As a finalist in the 56th Wildlife Photographer of the Year competition, we caught up with Gary Meredith to find out more about his love for photography and what it means to have his work selected and displayed in one of the world's most prestigious photography competitions.
I grew up on a large wheat and sheep farm in Western Australia, where I learned to love and appreciate nature from a very young age. It was not until I purchased quality camera gear for a big trip through the Canadian Rockies some years ago when I realised how I could show the beauty of nature to others through photography.
Having a highly commended image and being part of the people’s choice award in the prestigious Natural History Museum’s Wildlife Photographer of the Year for 2020.
I am extremely honoured to have been awarded in NHM WPY56. What pleases me the most is my image Peeking Possums, highlights the impact humans have on wildlife. By having exposure of images to a large audience in these nature competitions, you can truly show how wildlife has had to adapt to their changing environment.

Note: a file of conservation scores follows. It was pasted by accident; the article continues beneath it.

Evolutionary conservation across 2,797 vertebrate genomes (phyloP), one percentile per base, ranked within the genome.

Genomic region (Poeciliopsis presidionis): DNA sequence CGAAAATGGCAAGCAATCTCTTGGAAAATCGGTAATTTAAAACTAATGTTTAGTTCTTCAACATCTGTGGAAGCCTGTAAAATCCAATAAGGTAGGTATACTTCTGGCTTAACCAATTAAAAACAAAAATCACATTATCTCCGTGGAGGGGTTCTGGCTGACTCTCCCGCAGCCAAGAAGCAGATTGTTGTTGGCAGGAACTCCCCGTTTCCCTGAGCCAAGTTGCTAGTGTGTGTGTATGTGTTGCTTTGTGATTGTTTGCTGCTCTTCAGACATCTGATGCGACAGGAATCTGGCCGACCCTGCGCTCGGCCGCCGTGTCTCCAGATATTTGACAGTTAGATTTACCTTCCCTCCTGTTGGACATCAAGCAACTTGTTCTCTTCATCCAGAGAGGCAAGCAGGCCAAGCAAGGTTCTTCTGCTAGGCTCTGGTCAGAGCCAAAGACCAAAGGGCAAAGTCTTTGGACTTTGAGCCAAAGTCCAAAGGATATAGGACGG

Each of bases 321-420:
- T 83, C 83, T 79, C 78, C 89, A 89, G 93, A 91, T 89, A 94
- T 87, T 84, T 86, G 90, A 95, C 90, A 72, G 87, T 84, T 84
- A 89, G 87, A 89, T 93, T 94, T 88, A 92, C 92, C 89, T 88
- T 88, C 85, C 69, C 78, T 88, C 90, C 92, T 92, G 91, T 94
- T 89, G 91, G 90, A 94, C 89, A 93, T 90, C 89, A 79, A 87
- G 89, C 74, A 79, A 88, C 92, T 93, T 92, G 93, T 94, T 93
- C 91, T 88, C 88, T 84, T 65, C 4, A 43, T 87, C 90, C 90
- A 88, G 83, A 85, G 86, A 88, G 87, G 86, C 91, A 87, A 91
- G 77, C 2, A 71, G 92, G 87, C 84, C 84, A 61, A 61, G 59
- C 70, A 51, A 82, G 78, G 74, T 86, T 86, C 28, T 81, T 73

Peeking Possums © Gary Meredith, Wildlife Photographer of the Year
It took me a week of watching at dusk and dawn to observe how the mother and joey utilised the roof space. From the moment I saw the two possums peeking out of the roof space of the shower block that was situated next to my caravan, I knew it was a perfect way to show how wildlife often must adapt to human modified environments.
I believe nature photographers are crucial to documenting environmental issues around the world. Photographers who are passionate about nature, are able to portray stories that will stir emotion amongst our communities and generate support for environmental awareness.
We hope to welcome you back to the museum soon so you can view Gary Meredith's Peeking Possums in person, as well as other captivating nature photography in Wildlife Photographer of the Year.